Brent crude rebounded to above $122 on Wednesday, halting a two-day decline, on fears that the Libya conflict could settle into a bloody stalemate, while a sudden disruption in Kuwaiti oil exports boosted sentiment.

The market shrugged off concerns raised by the IEA and IMF earlier this week that high oil prices are beginning to dent oil demand, as well as a Goldman Sachs forecast that Brent prices would decline sharply.

ICE Brent crude for May rose $1.22 to $122.14 a barrel by 0642 GMT after hitting a high of $122.19. U.S. crude for May delivery reversed earlier losses, and climbed 66 cents to $106.91 a barrel.

The NYMEX contract's earlier 5.8 percent drop from Friday was the biggest two-day percentage loss since May 2010.

The market is still feeling bullish as there were some disruptions to oil supplies from Kuwait, said Serene Lim, an analyst with ANZ. Traders could also be buying on dips.

OPEC member Kuwait has temporarily halted oil export operations due to bad weather, a spokesman for the oil sector said on Wednesday.

Oil also remained supported by unrest in the Middle East and Africa as pro-democracy protests flared up across the region while Libya is in a stalemate after an African Union-sponsored peace plan collapsed this week.

With the Middle East and North Africa crisis, there is at least a 20 percent premium built in oil prices, Ben Le Brun, Sydney-based analyst at CMC Markets said.

Foreign ministers meet in Qatar on Wednesday for talks on Libya's future.


Several key forecasters, including the International Monetary Fund, the International Energy Agency and OPEC, raised fears global fuel demand is ebbing as consumers shunned expensive oil.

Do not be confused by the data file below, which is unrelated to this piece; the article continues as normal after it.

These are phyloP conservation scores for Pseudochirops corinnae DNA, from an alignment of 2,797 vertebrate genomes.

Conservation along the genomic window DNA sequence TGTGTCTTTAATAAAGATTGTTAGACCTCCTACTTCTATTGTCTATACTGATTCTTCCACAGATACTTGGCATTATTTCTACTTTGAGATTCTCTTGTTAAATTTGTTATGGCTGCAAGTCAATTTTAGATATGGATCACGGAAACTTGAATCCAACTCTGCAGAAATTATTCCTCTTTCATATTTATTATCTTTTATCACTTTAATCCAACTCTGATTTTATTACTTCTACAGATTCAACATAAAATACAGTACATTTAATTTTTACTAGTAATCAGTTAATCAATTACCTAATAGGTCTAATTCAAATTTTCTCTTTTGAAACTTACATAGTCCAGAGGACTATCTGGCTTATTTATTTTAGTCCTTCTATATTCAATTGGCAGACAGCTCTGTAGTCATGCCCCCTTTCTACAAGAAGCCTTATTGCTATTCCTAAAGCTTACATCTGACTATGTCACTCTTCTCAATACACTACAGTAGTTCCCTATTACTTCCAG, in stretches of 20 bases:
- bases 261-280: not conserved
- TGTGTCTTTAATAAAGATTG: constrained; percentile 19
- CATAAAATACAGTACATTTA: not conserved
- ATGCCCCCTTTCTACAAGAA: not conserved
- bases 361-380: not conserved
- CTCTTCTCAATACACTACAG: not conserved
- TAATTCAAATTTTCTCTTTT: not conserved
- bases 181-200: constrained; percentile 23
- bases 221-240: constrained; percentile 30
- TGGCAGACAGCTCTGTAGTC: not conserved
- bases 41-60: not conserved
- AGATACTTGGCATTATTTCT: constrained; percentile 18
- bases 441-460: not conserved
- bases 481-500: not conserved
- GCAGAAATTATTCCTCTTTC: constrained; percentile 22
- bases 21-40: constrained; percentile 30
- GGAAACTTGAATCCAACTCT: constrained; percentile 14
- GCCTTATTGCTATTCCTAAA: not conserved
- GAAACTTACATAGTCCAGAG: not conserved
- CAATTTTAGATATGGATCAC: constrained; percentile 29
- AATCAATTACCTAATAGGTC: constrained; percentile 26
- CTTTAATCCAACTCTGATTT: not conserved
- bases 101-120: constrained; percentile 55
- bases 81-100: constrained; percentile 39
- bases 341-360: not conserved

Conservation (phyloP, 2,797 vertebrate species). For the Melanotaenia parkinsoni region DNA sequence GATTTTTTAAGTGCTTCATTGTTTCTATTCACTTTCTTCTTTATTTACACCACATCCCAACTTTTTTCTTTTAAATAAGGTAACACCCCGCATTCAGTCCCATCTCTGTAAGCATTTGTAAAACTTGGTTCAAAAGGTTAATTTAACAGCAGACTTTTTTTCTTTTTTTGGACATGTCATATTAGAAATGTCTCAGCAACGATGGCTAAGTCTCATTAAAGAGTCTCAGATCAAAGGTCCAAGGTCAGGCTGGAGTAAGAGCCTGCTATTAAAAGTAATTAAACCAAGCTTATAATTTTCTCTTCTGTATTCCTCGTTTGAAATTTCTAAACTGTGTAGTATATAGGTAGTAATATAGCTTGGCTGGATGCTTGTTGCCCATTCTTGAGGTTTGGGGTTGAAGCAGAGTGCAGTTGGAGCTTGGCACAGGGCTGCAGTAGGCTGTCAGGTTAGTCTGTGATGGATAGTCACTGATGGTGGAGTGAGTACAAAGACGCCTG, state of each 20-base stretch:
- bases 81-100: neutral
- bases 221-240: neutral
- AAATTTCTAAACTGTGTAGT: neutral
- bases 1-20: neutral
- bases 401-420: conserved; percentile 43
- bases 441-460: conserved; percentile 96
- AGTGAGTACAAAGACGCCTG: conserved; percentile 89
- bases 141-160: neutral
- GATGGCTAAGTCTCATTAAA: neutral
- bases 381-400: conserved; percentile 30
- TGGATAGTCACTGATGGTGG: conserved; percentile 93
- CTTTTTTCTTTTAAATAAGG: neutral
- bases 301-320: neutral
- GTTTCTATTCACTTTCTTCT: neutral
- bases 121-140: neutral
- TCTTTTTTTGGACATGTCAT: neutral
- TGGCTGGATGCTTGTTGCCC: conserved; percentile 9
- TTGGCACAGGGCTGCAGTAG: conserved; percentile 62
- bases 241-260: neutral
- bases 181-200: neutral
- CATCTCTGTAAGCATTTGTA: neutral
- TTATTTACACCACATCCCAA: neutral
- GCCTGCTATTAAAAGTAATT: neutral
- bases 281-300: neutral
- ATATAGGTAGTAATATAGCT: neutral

Top oil exporter Saudi Arabia has also quietly cut production on weaker demand, two Saudi-based industry sources told Reuters.

There have been plenty of negative factors for oil in the last 48 hours, Ben Le Brun, Sydney-based analyst at CMC Markets said, referring to the weak forecasts and a worsening of the Japan nuclear situation.

It's probably not a bad thing as inflation is the biggest buzzword around the market.

High prices are beginning to dent oil demand growth and could slow the rapid pace of global economic growth, the International Energy Agency, an energy policy adviser to Western consuming nations, said.

Many traders booked profit after Goldman Sachs urged investors to do so in its second report in as many days.

Goldman expects Brent to fall toward $105 in coming months, the bank said in a note emailed to clients, after recommending on Monday that they close its trade on a basket of commodities that included U.S. crude.


A larger-than-expected drop in gasoline stocks in the United States last week ahead of the peak driving season also lifted sentiment.

Gasoline-related factors should drive oil prices (in the near term), Tetsu Emori, a Tokyo-based commodities fund manager at Astmax Investments said.

Gasoline and distillates stocks fell more than expected as refinery use slumped, data from the American Petroleum Institute industry group showed late on Tuesday.

U.S. crude inventories rose 1.2 million barrels in the week to April 8, compared with analysts' expectations for a 1 million barrel build in a Reuters poll.

The U.S. Energy Information Administration's inventory report is due on Wednesday at 1430 GMT.


J.P. Morgan analysts said Brent's premium against U.S. crude, also known as West Texas Intermediate (WTI), could narrow in the coming month as complex refineries return from seasonal maintenance, reducing light sweet crude demand.

It is important to reiterate that this would be a temporary shift, the analysts led by Lawrence Eagles said in an April 12 note. Once we get to the end of the third quarter, the Cushing bottleneck should once more re-emerge.

Technical charts showed Brent's premium to WTI crude is expected to narrow to $8 per barrel over the next four weeks, Reuters market analyst Wang Tao said.

(With additional reporting by Seng Li Peng; Editing by Ed Lane)